Sen. Kahns texting-while-driving ban to be signed into law
Thursday, April 29, 2010
LANSING — Sen. Roger Kahn’s measure establishing penalties for texting while driving has been approved by both legislative chambers and sent to the governor. The bill is scheduled to be signed Friday, April 30.
“I look forward to the governor signing my bill into law,” said Kahn, R-Saginaw Township. “By putting penalties in place to discourage distracted driving, I hope we can help protect our people while they are on the road.”
Senate Bill 468 makes reading, writing, or sending a text message on a hand-held wireless two-way communication device while operating a motor vehicle a primary offense. The measure also establishes fines of $100 for a first offense and $200 for a second or subsequent offense.
Kahn decided to sponsor his measure after 30-year-old Saginaw Township resident Michelle Munsch was injured last year when a distracted driver using a cell phone rear-ended her vehicle.
“The few seconds that someone is texting while driving can alter the rest of someone’s life,” Munsch said. “It’s dangerous, unnecessary and not worth risking the life of someone else or yourself; if it’s that important, pull over.”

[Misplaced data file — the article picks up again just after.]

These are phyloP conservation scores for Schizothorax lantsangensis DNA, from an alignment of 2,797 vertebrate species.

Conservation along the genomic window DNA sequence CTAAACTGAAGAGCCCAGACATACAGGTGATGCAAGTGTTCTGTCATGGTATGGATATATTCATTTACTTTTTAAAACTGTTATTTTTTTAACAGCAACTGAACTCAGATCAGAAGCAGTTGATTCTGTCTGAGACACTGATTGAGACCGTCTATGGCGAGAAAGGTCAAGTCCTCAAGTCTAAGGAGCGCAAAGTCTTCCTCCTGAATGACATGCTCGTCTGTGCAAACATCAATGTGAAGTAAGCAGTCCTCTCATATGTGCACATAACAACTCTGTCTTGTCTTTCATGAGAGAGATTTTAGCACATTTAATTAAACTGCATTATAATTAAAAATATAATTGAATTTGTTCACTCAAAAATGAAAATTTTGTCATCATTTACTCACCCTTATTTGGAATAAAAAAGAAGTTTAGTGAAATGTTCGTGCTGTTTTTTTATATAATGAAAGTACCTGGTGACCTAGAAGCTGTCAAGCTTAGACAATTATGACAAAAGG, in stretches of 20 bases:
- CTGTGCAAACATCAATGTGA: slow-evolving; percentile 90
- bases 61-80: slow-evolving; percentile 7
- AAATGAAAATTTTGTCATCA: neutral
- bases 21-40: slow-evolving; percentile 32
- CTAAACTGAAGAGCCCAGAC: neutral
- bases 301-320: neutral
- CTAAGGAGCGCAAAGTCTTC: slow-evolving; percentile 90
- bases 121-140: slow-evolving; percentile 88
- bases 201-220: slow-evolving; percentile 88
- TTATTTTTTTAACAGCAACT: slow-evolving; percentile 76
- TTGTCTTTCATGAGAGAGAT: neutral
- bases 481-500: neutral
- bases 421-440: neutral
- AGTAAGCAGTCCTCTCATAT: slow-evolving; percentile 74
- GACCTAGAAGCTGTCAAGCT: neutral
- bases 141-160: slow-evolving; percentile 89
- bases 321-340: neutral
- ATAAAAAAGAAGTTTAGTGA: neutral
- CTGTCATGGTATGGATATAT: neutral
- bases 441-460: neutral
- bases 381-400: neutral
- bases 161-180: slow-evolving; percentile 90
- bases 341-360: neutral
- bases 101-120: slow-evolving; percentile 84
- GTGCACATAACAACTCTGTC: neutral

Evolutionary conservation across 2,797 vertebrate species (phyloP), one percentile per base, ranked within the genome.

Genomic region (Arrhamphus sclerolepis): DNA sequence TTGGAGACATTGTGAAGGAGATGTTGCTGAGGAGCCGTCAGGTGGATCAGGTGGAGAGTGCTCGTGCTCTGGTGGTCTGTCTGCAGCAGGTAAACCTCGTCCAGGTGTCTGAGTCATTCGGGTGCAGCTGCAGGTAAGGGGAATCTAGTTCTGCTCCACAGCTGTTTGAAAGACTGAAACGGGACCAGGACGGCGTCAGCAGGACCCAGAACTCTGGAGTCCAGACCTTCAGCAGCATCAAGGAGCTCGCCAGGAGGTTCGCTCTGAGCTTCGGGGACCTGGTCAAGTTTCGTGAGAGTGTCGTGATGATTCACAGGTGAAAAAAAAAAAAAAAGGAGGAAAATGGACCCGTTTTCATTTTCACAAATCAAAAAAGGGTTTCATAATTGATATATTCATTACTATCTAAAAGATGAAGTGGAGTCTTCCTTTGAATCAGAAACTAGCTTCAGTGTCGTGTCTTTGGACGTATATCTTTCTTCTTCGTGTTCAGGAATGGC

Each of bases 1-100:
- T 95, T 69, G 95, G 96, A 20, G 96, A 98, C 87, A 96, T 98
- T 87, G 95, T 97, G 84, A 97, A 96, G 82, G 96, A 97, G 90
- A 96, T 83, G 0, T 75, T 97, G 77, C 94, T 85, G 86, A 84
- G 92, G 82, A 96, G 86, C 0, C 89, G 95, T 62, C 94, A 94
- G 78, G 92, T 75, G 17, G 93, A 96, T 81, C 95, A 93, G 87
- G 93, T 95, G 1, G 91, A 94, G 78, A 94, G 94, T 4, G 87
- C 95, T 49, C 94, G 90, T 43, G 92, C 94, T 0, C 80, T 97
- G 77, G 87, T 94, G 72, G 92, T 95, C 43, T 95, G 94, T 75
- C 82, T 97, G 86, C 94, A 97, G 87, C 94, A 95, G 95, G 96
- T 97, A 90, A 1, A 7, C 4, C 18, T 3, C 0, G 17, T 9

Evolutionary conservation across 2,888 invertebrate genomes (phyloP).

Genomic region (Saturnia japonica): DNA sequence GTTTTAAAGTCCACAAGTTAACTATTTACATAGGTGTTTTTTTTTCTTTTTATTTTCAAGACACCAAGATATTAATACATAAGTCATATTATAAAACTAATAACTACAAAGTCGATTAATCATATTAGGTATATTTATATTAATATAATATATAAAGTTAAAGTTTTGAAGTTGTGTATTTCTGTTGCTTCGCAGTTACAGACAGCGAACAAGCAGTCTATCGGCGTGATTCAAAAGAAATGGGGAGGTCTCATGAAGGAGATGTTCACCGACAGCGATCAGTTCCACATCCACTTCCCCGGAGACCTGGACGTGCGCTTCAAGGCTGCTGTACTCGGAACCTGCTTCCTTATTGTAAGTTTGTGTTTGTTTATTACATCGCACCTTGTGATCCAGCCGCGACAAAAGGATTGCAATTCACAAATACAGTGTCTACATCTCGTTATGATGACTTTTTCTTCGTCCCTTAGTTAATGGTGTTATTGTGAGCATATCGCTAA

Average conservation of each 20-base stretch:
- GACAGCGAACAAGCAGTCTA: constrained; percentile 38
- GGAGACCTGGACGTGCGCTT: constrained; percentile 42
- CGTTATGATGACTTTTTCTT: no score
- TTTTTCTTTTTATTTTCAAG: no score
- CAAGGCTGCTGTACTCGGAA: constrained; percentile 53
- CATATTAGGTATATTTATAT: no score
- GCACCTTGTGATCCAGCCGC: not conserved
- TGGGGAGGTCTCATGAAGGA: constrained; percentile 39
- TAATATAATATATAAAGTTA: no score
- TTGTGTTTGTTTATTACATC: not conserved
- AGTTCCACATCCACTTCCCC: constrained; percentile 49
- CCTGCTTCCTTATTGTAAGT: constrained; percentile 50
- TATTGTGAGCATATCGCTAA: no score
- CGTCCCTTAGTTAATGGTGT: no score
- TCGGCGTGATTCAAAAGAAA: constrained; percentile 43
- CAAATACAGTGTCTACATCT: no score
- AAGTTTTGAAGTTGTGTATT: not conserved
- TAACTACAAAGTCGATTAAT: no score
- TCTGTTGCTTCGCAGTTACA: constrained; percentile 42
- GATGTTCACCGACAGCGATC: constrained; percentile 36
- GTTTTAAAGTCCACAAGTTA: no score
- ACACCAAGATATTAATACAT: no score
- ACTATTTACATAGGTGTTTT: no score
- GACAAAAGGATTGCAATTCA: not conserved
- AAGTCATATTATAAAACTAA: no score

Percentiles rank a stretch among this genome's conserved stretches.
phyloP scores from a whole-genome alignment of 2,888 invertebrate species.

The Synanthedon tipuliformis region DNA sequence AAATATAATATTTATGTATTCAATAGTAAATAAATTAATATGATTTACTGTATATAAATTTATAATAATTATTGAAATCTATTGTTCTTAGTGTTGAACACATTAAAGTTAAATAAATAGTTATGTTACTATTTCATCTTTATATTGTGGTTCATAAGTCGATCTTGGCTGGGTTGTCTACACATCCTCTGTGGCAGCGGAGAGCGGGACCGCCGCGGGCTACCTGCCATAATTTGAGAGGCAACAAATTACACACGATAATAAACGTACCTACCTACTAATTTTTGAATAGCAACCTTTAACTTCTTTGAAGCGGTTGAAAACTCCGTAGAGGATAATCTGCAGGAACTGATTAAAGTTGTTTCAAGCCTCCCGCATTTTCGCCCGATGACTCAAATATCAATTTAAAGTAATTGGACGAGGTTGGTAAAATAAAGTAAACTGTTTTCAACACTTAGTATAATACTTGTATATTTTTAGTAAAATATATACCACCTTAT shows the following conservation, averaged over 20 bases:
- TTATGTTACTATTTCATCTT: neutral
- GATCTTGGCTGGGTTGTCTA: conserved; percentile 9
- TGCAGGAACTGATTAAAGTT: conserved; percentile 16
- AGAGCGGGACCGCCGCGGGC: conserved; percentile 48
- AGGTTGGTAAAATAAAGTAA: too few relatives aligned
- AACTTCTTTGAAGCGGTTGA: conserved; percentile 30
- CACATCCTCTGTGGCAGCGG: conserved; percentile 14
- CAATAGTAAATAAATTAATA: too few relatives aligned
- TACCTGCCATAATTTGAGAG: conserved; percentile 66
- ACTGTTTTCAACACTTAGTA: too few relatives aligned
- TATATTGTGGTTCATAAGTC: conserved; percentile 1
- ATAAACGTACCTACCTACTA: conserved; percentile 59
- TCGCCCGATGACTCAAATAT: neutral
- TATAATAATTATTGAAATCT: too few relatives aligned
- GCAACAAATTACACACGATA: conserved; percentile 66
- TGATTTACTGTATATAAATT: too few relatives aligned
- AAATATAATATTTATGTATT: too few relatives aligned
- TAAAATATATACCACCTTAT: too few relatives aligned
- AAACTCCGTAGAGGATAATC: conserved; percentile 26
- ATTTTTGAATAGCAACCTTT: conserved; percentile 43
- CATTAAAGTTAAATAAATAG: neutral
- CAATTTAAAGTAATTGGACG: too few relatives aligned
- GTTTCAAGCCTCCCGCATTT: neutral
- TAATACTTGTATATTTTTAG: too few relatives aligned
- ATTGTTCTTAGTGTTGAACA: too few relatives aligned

Munsch added that she will have a greater sense of safety when Kahn’s bill becomes law.
Other texting ban measures set to be signed by the governor include House Bills 4370 and 4394, which establish texting while driving as a primary offense and create penalties for doing so. Violators would face fines of $100 for a first offense and $200 for a second or subsequent offense.
According to the National Highway Traffic Safety Administration, nearly 80 percent of vehicle crashes and 65 percent of near-crashes involve some form of driver inattention. The most common distraction is texting while driving.
The National Safety Council estimates at least 28 percent of all traffic crashes – or at least 1.6 million crashes each year – are caused by drivers using cell phones and texting.
A Car and Driver magazine report found that driving while texting is more dangerous than drinking and driving.